It was a massive change when Billy and Louise left the club (in 1998), but people like Mo wouldn’t let it fall to pieces. We had such good characters, so we got over it and carried on. The transition from Leasowe to Everton Ladies had been massive, but Everton FC didn’t really buy into us, back then. It was just dribs and drabs. But football was moving on and people were noticing women playing it.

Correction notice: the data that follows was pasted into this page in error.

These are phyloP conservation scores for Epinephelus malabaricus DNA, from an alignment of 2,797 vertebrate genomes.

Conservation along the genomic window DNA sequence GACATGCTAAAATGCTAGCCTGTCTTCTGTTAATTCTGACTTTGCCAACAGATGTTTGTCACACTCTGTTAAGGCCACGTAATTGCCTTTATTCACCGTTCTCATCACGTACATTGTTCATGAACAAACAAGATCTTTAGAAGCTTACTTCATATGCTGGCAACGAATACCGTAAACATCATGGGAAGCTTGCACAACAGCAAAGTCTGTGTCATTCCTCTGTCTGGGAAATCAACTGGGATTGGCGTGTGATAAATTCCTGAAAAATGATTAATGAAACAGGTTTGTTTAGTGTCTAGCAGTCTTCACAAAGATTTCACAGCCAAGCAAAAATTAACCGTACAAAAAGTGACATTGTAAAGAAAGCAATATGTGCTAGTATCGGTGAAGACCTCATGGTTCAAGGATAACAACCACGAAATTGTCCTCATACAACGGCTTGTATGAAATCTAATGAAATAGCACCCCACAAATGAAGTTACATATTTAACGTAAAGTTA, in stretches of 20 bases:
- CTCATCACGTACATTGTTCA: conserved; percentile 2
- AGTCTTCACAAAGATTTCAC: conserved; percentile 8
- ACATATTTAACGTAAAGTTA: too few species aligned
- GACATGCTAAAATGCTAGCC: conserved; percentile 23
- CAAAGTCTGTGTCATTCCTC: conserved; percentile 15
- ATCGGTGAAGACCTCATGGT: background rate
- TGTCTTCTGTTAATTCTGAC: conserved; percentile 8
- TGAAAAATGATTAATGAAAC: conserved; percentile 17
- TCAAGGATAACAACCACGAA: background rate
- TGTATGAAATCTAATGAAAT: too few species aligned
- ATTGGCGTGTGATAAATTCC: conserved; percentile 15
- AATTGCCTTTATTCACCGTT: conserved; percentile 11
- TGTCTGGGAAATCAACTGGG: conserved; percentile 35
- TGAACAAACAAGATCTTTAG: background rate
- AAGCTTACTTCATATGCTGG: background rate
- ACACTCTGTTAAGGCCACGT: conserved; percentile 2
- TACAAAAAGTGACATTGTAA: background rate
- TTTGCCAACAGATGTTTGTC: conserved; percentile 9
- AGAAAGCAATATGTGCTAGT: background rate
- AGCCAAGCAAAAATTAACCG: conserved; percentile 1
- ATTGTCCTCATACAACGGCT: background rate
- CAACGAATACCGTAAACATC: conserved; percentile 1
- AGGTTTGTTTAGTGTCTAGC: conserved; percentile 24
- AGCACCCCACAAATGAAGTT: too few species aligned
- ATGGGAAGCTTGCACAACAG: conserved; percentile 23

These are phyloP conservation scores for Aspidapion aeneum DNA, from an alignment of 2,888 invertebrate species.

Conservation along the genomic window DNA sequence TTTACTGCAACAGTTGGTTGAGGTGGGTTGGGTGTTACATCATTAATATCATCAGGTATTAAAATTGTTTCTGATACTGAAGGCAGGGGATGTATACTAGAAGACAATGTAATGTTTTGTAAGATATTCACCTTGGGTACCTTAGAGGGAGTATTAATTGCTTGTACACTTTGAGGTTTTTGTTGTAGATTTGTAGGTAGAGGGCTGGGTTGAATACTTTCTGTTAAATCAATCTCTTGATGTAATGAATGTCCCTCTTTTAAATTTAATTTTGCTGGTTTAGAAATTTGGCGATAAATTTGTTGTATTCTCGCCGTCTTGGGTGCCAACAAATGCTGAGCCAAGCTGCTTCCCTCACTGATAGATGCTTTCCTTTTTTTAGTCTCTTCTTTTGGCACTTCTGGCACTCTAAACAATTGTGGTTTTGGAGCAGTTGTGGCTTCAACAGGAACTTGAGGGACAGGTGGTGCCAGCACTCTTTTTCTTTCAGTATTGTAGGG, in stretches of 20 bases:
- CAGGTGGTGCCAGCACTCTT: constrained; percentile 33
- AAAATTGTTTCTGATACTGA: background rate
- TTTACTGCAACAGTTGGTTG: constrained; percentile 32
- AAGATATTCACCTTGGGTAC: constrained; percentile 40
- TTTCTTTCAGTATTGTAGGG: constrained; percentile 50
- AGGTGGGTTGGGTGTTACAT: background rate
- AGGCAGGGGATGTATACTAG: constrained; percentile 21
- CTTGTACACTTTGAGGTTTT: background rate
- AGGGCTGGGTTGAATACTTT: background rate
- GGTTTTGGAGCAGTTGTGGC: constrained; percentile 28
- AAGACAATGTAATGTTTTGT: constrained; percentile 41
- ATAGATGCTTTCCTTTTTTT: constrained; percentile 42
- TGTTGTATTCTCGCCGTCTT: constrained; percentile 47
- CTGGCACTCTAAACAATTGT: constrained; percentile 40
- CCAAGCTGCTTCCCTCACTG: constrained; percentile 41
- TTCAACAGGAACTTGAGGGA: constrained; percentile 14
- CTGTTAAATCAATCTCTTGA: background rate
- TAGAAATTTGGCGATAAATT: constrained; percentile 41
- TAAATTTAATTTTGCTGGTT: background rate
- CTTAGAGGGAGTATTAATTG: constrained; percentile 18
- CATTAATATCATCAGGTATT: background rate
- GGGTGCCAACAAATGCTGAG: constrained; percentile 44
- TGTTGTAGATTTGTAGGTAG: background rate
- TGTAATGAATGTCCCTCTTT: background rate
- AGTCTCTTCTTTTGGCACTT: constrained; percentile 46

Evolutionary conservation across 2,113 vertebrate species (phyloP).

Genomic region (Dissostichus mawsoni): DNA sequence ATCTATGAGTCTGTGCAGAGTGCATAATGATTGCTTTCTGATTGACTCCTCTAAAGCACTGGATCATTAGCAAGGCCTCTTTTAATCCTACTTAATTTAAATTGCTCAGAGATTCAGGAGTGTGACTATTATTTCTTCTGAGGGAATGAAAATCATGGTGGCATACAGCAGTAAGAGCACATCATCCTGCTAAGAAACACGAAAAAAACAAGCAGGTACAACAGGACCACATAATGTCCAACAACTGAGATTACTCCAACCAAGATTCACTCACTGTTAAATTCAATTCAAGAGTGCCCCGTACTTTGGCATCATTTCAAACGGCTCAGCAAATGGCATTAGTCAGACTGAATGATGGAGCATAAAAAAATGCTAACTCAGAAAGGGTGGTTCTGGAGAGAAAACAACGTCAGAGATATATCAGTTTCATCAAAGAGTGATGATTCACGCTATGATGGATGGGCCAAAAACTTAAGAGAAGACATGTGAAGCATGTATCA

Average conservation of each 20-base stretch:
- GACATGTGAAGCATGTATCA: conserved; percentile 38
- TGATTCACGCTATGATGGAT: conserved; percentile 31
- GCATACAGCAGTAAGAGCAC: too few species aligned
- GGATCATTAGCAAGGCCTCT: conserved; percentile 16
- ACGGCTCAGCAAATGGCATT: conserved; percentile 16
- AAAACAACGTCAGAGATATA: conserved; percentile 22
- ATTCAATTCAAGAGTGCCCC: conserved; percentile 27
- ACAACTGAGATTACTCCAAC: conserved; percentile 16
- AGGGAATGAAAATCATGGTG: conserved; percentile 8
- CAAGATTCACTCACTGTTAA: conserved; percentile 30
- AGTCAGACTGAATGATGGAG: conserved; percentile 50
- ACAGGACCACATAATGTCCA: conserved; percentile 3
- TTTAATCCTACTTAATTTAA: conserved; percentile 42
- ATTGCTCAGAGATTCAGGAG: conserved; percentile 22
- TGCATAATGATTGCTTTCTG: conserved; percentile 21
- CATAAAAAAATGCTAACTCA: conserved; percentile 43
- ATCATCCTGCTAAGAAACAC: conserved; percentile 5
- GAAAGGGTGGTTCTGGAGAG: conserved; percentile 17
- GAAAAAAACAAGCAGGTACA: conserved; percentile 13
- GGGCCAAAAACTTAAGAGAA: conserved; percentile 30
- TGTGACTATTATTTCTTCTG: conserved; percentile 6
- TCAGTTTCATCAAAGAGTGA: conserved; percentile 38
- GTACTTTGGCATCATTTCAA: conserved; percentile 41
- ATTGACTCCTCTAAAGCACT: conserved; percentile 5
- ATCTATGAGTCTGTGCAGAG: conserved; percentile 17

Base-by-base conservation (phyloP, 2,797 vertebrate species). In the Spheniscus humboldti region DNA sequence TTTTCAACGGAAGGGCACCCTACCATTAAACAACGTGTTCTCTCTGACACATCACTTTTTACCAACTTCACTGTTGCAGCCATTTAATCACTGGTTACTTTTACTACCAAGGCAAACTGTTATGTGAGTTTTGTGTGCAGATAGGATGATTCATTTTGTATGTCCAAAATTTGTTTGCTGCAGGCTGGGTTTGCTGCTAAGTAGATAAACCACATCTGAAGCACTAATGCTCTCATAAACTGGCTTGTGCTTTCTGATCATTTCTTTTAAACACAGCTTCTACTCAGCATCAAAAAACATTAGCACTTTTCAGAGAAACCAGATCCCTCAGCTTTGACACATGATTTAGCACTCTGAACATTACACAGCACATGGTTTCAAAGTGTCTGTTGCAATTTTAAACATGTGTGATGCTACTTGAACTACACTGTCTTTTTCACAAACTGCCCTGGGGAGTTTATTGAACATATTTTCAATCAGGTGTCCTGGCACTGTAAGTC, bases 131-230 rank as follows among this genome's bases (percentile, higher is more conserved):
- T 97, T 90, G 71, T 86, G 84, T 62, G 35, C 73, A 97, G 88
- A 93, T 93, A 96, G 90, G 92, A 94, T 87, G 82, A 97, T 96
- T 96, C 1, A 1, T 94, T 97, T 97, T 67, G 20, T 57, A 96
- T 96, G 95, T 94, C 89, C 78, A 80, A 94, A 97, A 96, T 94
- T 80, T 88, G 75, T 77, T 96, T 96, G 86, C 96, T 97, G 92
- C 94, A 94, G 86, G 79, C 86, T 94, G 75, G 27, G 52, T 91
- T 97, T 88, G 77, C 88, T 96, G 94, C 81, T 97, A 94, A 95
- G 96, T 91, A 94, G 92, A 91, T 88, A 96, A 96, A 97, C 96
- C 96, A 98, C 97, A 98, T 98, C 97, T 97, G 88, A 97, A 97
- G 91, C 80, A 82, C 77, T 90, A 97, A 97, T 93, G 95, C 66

I was at Everton for eleven years, in all. I went to play for Liverpool for two games and hated it and came back, it was an ego thing as I was young! Mo put me forward for England U18s and I was travelling around the world – it was bizarre for me. I was one of the first women players to have a baby, at twenty-three. There was no such thing as maternity rights in women’s football, back then. I was playing when pregnant with Macy against Arsenal – I felt quite queasy and had to come off. I trained right through pregnancy – I didn’t know if it was safe – and I was back in the Everton team six weeks after giving birth! Then I had my son, Jake. We started to get more professional athletes coming in like Rachel Unitt, and I knew that I had to get fitter to get back in the team – it was a bit of a struggle. Everton travelled to Canada on a tour, but I just couldn’t do it. I had a frank conversation with Mo, explaining that I couldn’t do it with my kids, and she was fine with it. It broke my heart to leave Everton, but I had to do it for my family.